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Bill Thayer

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The following text is reproduced from (the report of the) Fifty-First Annual Reunion of the Association of the Graduates of the United States Military Academy, June 14th, 1920.

[image ALT: A head‑and-shoulders photograph, left profile, of a man in early middle age with a pleasant but somewhat serious and intense expression. He has a moustache and sideburns, but no beard, and is wearing a forage cap. He is John F. C. Hegewald, the subject of this webpage.]

John F. C. Hegewald

 p101  John F. C. Hegewald
No. 2714.º Class of 1877.
Died, at Louisville, Ky., Dec. 11, 1919, aged 63 years.

Hegewald was born in New Albany, Indiana, April 3, 1856, and died in Louisville, Kentucky, December 11, 1919.

Of German parentage, he was sent to a private German school until thirteen years of age when he entered the New Albany high school, from which he graduated just after receiving his appointment to West Point, in June, 1873.

During his entire course at the Academy he kept up his German which later materially assisted him in a prosperous business career.

Graduating June 14, 1877, he was commissioned an additional Second Lieutenant in the 11th Infantry, and a Second Lieutenant of the 15th Infantry, on August 25, 1877. He joined the 15th at Fort Wingate, New Mexico, and was on frontier duty there and in its vicinity until October 8, 1879, when he went out on the Ute Expedition to January 3, 1880, and then to Fort Lewis, Colorado, scouting, map making, etc., until he resigned May 22, 1880, to enter business with his father at New Albany, Ind., where he was especially useful in making drawings of machinery, steamboats, etc.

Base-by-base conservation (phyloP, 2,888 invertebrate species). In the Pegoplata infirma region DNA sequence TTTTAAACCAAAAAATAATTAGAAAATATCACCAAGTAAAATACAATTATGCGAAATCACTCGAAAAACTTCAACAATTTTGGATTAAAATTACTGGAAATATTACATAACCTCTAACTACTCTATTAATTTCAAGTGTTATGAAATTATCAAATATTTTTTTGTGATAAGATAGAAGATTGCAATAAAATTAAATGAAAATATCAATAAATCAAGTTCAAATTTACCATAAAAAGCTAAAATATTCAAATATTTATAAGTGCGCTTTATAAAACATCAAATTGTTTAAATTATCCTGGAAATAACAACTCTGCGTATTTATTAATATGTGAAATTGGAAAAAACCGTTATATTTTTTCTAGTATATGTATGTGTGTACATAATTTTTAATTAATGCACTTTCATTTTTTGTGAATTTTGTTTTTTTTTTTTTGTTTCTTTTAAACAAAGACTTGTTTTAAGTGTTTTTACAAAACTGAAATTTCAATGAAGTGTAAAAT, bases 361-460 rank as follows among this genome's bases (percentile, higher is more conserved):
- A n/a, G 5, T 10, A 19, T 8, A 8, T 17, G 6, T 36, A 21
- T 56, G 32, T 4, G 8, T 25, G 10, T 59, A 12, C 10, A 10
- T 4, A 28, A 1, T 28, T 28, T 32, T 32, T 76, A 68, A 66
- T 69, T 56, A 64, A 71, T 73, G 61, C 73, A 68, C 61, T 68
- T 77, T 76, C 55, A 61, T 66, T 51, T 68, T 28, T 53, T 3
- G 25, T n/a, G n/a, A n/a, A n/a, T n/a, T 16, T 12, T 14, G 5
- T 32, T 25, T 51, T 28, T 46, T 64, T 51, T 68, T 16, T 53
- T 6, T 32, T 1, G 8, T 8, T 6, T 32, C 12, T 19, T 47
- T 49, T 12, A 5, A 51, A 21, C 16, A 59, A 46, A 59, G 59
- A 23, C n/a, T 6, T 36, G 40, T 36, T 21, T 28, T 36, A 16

In 1884 he moved to Louisville, Kentucky, and became the Secretary and Treasurer of the Conrad Tanning Co. In 1906 he organized the Falls City Tanning Co. (of which he was President) retaining also the vice-presidency of the Charles Hegewald Foundry and Machine Co. of New Albany, Indiana. This Company is well-known in the central west for the thorough efficiency of its work and its square deals. During the World War he came to Washington and offered the use of his shops at New Albany to General Indicates a West Point graduate and gives his Class.Goethals for the construction of such boats as they could build and which might be wanted by the Government. He was a patriotic American and his sympathies were entirely with the United States during the World War.

Hegewald was of a lovable disposition, full of life and fun. He was most generous and hospitable and nothing pleased him more than to entertain graduates in his own home. His visits to West Point were almost of yearly occurrence. Everything he did was on a big scale. For instance, at the union of the class in 1912 (35th anniversary), he brought with him twelve large scarf pins (gold swords) suitably engraved, which he presented to twelve classmates as souvenir. When Hegewald was still in the service, General Indicates a West Point graduate and gives his Class.Sherman (inspecting Western posts) admired some petrified trees. Hegewald shipped him a large section of one, which now can be seen in the National Museum in Washington.

 p102  November 15, 1881, he married Miss Mena Conrad of Louisville, Ky., who, with his children, Nellie (Mrs. Ferrell Burton) and Margaret E., survive him.

The photograph (which is a favorite one with his family) reflects the "Sunny Jim" disposition which was one of his marked characteristics.

A. S.

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Page updated: 10 Feb 16